I admit, I doubt myself a lot. I feel inadequate the majority of the time. I compare myself to others way too often.
I watch other stay-at-home moms who somehow manage to keep clean houses, raise well-adjusted children, sign those same children up for extra-curricular activities like dance, soccer, gymnastics, t-ball, etc, and even take on leadership roles in church and in community organizations. I admit to a tinge of jealousy now and then.
The dust-bunnies that line the walls of my house rarely get swept up. Cracker crumbs, Cheerios, toys and puzzle pieces continually jab me in the rear when I sit on our couch cushions. My kids are hardly ever without a ring of peanut butter or jelly around their mouths or crusted on their cheeks. None of our kids are signed up for the local community soccer league (though that's on our to-do list for the Fall).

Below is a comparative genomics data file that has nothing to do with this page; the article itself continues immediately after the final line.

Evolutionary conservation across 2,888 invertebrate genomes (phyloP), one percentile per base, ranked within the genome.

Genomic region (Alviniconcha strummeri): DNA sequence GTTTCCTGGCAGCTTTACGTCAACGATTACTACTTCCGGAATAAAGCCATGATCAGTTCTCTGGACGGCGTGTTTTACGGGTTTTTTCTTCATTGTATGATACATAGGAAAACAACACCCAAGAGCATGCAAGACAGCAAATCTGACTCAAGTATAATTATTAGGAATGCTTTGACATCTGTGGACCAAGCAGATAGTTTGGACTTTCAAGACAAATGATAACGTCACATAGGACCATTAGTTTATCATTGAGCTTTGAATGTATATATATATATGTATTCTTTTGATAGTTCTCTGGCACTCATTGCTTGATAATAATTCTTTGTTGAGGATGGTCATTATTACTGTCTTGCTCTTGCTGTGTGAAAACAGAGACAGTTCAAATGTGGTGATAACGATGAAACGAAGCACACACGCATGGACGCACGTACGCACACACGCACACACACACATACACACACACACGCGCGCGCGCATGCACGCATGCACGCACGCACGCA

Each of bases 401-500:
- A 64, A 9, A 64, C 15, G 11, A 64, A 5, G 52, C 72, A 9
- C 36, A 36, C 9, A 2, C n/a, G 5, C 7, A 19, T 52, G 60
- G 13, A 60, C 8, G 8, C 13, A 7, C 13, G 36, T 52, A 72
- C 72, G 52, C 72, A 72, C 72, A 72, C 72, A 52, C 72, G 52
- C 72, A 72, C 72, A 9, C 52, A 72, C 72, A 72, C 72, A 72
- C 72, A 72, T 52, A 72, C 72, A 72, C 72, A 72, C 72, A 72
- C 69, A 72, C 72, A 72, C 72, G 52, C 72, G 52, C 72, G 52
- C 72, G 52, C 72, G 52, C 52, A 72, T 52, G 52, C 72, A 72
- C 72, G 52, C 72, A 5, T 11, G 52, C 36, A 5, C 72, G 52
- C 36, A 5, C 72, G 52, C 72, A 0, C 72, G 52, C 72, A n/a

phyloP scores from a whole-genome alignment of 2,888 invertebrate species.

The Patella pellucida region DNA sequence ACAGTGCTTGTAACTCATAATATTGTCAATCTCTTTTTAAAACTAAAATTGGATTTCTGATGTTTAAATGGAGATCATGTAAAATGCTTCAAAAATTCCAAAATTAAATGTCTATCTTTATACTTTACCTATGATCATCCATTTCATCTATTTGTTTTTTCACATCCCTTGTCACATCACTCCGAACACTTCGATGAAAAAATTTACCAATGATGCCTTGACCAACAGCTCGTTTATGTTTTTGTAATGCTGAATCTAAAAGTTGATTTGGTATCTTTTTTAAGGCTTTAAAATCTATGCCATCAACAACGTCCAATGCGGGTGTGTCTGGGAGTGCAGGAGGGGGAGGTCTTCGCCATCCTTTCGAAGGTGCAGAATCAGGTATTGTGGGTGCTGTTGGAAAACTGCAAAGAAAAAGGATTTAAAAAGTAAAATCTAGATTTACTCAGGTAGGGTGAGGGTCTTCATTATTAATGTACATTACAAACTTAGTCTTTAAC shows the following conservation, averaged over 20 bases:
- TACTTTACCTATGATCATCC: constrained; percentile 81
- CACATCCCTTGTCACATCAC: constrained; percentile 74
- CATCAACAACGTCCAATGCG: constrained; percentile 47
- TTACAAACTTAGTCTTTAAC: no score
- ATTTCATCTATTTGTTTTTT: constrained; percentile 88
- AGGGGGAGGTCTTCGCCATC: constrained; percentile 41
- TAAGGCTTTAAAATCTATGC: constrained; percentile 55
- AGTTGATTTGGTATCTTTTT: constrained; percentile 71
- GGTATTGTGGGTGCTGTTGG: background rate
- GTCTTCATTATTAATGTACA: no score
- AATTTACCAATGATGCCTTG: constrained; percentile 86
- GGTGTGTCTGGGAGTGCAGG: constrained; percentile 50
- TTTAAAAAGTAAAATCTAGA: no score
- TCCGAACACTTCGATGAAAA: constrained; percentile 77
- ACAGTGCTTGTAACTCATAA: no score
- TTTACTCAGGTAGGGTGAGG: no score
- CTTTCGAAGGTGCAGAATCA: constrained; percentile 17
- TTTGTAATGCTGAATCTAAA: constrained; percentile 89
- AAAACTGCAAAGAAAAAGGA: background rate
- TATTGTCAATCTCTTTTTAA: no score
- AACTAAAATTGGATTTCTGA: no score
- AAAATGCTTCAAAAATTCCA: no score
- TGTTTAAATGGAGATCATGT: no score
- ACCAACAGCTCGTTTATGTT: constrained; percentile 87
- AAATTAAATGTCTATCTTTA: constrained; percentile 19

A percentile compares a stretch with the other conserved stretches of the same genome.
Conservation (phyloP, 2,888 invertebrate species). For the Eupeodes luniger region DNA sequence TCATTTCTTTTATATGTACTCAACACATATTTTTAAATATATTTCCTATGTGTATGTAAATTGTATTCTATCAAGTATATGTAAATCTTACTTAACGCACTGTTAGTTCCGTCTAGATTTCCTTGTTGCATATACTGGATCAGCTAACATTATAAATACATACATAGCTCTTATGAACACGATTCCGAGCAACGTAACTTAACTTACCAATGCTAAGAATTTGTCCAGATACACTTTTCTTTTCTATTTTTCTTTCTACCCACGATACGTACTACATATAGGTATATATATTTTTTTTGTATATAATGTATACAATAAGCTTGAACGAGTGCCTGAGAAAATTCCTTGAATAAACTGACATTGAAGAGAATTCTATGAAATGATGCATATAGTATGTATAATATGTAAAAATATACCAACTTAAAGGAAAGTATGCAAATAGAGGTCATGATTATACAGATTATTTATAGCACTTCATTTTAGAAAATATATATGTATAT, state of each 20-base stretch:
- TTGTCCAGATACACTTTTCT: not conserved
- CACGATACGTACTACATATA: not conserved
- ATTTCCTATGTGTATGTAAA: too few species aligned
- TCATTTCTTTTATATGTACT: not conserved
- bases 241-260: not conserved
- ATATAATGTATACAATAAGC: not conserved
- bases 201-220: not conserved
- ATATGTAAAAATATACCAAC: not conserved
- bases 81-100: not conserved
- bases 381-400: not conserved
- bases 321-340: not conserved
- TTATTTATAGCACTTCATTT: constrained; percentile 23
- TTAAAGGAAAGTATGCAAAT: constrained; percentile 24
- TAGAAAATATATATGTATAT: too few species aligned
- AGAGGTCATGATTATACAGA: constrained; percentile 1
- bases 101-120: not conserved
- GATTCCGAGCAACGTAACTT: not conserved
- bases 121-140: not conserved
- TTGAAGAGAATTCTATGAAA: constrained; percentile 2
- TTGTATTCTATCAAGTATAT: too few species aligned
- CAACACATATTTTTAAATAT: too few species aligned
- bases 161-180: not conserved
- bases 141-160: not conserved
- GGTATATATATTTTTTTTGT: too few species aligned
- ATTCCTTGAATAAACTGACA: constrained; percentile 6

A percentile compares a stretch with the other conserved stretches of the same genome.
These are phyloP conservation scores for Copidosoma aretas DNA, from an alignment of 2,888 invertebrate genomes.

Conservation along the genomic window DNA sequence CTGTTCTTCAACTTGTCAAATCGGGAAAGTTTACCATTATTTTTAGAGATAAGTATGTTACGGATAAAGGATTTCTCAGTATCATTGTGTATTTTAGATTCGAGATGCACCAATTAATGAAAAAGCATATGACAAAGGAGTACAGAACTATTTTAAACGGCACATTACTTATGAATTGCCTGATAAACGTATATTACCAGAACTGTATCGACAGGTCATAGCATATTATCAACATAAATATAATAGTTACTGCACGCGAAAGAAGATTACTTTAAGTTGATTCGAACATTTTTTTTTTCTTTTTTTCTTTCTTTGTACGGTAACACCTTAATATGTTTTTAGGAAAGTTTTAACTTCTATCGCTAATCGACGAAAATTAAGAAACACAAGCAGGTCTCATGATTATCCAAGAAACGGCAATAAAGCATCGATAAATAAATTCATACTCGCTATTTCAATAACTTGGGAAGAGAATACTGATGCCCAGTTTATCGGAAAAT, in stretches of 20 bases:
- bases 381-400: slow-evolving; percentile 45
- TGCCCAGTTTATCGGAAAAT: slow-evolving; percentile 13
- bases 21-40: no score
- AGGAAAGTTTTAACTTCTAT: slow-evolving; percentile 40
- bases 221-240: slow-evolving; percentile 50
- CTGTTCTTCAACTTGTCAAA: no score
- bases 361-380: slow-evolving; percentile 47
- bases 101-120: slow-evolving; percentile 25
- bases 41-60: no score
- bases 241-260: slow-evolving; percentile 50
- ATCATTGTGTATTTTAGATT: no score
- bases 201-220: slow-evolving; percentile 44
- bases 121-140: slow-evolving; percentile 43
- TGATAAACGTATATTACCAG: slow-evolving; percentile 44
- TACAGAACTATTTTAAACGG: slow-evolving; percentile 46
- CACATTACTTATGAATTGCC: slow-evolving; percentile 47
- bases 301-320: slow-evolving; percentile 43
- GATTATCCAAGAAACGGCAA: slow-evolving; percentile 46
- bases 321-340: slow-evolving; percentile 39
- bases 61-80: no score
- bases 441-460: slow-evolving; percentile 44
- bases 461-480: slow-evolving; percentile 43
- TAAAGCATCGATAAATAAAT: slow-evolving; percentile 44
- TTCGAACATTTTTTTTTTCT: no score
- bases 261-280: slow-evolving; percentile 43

I gain a sense of accomplishment every time I get a sticky-sweet kiss smeared across my cheek as my son pulls himself onto my lap. "I love you, Mommy, I love you," he lisps. When my daughter brings home artwork from school that says, "Jordyn lovs Mommy yur the best," and I insist on hanging it on the fridge front and center, I feel like I've done something right. When my toddler buries her head on my shoulder, just mine, no one else will do, and nuzzles my neck in sleepy contentment, I'm pretty sure there's still a few things I'm doing well.
I may not be the Martha Stewart of the stay-at-home-mom world, but my kids are well-loved. My home, while not the cleanest specimen of domestic art, is at least livable. I don't run from one organization to another, but I have a job I love using my imagination to spin a tale or two and God has blessed me with a wonderful publisher. I have a church I believe in and a husband who supports me and loves me for who I am, despite my many quirks.
I feel like George Bailey, who's just had a run-in with Clarence, the Angel Second Class. I do have a wonderful life.